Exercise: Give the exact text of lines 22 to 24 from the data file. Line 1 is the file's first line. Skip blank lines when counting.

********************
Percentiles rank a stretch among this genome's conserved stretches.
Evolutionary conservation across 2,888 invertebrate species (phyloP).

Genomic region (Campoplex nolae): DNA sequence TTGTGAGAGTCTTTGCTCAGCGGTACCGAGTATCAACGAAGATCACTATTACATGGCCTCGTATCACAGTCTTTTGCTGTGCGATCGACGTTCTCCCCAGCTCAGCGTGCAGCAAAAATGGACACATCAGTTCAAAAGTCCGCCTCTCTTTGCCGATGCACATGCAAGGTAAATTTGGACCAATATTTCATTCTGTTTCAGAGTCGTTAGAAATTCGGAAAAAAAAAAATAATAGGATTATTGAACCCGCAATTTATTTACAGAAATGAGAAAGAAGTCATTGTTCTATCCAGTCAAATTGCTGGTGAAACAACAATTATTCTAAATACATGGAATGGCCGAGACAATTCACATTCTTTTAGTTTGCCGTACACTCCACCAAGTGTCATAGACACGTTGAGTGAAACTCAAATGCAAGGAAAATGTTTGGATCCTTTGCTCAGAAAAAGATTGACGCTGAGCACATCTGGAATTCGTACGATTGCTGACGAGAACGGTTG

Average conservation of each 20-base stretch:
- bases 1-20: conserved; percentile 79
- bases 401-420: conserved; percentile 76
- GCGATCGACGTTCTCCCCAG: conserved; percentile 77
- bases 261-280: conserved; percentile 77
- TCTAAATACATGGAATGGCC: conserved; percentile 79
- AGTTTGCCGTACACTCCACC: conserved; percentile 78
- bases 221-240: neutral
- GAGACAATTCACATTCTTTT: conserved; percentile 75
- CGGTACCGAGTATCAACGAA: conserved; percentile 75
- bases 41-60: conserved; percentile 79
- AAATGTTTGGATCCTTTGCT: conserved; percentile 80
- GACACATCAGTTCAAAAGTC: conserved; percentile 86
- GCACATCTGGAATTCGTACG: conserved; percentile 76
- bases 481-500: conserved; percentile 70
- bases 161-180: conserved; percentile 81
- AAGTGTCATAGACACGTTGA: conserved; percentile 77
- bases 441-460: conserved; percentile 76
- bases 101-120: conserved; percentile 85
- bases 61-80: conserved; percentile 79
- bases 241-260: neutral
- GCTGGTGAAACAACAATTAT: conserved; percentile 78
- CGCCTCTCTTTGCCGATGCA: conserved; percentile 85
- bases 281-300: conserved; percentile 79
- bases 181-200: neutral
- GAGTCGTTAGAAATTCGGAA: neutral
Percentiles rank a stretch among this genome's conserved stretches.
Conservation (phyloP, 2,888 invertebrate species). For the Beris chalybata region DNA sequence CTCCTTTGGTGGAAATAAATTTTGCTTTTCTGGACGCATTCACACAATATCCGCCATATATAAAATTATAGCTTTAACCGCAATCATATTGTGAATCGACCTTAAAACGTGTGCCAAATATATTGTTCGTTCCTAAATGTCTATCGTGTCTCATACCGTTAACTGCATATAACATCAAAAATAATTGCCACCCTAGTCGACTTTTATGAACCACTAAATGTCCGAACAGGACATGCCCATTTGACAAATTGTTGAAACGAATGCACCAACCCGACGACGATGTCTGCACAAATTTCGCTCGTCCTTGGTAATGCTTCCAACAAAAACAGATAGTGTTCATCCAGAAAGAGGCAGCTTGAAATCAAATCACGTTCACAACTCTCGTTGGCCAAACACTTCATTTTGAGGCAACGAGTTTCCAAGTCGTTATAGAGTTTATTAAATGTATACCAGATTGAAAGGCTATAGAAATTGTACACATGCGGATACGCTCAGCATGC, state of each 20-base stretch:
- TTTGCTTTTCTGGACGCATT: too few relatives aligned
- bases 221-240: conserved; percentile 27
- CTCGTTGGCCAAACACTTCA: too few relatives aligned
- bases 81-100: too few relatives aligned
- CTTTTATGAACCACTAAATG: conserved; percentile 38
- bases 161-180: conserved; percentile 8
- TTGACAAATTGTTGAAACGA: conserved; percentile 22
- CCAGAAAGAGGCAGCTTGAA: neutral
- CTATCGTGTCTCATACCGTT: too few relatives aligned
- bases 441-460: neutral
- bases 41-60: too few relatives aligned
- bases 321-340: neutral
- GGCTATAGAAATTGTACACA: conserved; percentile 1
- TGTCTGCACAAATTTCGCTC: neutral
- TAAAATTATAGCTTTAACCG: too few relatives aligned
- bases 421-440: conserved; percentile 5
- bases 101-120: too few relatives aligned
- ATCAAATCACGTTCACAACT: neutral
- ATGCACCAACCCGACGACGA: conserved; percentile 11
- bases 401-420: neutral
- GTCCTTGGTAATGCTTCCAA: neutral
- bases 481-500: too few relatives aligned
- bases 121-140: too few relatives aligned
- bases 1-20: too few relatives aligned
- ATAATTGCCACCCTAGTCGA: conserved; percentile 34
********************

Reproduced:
- bases 101-120: conserved; percentile 85
- bases 61-80: conserved; percentile 79
- bases 241-260: neutral